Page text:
- Annual Percentage Rate (APR): It’s the interest that accrues in one year when you don’t pay your total monthly credit card balance.
- Credit Limit: The maximum amount you can spend using your card.
- Foreign Transaction Fees: These charges apply to overseas transactions. The issuer imposes foreign transaction fees to compensate banks for currency conversions.
Don’t hesitate to negotiate for favorable terms. Issuers may seem intimidating, but most are open to fixing your budget through lower yearly fees and interest rates.
Credit card safety tips
You may fall prey to unauthorized transactions if you’re not careful with your credit card or account information. Fraudsters can get your card information in different ways. For instance, they can steal your card or skim it at restaurants, gas stations, or retail stores.
They can also hack your devices, view your card details at checkout, call about false transactions, or use phishing attacks. The good news is you can take measures to prevent fraud or stop unauthorized credit card use before it escalates.
For starters, keep your card safe when it’s not in use. Protect your credit cards the way you would protect cash, keeping them in your wallet or lockable drawer to prevent theft.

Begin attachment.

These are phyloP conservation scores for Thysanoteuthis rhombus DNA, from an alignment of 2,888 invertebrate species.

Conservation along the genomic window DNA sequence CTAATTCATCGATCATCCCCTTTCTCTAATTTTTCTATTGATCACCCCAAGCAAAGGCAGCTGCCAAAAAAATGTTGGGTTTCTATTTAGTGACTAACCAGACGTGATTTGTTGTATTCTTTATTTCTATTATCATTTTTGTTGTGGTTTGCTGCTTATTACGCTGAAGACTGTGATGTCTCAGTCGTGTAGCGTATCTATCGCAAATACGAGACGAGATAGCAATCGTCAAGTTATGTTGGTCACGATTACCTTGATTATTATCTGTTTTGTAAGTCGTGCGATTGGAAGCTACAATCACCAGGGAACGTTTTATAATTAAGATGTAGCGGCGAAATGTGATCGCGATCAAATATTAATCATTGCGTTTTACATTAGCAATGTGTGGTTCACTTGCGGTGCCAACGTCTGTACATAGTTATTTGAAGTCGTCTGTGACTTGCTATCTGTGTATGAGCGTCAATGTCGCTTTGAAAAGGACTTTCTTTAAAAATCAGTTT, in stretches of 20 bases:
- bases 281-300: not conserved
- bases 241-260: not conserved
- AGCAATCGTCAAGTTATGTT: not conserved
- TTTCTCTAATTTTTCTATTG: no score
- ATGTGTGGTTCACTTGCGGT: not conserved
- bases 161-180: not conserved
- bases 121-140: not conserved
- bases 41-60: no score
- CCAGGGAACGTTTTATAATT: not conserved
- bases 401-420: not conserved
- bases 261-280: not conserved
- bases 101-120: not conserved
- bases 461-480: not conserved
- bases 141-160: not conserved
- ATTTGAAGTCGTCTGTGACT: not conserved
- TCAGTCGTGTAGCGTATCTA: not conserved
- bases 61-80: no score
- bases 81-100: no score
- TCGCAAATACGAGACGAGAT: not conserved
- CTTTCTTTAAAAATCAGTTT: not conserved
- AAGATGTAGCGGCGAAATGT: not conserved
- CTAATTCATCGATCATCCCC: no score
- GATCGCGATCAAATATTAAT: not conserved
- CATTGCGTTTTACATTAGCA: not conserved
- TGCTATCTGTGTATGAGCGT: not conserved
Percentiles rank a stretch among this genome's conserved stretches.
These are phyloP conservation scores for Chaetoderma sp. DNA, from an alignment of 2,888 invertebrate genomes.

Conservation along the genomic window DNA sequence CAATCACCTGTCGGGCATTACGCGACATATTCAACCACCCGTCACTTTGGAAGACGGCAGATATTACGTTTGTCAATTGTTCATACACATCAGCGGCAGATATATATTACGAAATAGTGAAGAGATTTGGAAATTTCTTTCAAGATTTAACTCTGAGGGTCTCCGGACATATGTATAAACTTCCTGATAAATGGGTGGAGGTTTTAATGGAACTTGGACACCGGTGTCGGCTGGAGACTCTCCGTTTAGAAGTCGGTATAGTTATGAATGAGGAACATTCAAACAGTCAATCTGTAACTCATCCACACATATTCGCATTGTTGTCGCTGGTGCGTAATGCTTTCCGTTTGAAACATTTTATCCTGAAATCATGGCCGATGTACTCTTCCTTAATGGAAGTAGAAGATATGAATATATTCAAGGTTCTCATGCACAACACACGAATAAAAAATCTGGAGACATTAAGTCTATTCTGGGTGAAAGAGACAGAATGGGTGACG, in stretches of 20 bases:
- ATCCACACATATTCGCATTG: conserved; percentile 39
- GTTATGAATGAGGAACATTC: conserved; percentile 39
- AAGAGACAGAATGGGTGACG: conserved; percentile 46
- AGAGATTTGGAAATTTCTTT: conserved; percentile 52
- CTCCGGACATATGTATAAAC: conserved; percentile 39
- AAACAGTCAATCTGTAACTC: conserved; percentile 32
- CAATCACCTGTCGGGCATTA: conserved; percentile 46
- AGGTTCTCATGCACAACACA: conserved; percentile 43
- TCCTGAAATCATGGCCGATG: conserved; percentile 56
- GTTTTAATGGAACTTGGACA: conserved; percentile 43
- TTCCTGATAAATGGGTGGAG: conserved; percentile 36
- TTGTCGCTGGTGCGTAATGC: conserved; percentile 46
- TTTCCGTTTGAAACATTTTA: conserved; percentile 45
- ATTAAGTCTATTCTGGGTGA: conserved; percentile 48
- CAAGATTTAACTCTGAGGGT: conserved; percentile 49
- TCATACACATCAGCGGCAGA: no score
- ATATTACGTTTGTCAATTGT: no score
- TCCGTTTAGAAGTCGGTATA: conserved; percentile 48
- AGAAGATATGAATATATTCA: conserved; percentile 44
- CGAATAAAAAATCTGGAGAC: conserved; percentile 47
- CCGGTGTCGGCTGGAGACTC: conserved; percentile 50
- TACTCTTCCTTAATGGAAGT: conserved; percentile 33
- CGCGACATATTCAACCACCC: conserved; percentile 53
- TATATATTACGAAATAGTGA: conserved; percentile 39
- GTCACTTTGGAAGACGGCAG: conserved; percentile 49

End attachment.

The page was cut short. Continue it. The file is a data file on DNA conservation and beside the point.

Additionally, watch how restaurant cashiers and gas attendants swipe your card. If you have a bad feeling about a situation, use cash instead.
Another step is securing your networks. Using unique passwords and changing them regularly also enhances your financial security. Furthermore, avoid storing your card details on a website. You can disable your browser’s autofill to prevent other users from accessing card information.
Likewise, cover your device from prying eyes when shopping online. You should also stay away from communal computers. You may log out of the device, but pre-installed spyware may register your keystrokes to access your card numbers, usernames, and passwords. The safest option is shopping with your personal computer. However, don’t log in to public Wi-Fi.
Cellular networks and private Wi-Fi protect your information better. You could also use a VPN for extra security. Don’t forget to investigate the seller’s website. Unless the URL has a lock symbol and starts with “https”, don’t share your card details with the merchant.
Moreover, don’t click on suspicious links even if they appear to come from reputable companies. You can visit the official merchant website with your browser to prevent phishing attempts. Account alerts also come in handy. You can detect unauthorized transactions by subscribing to email and text notifications. You could also request alerts when your balance exceeds certain amounts. Most importantly, inform your issuer when you misplace the card or suspect shady activity. Make sure to check your statements and familiarize yourself with the issuer’s contact details for faster communication in case of fraudulent activities.
Finally, remember that like other financial tools, you can only enjoy credit card benefits when you use them responsibly. It’s never too late to fix your finances. Provided you learn from past credit card mistakes, these tools remain a convenient way to pay for expenses.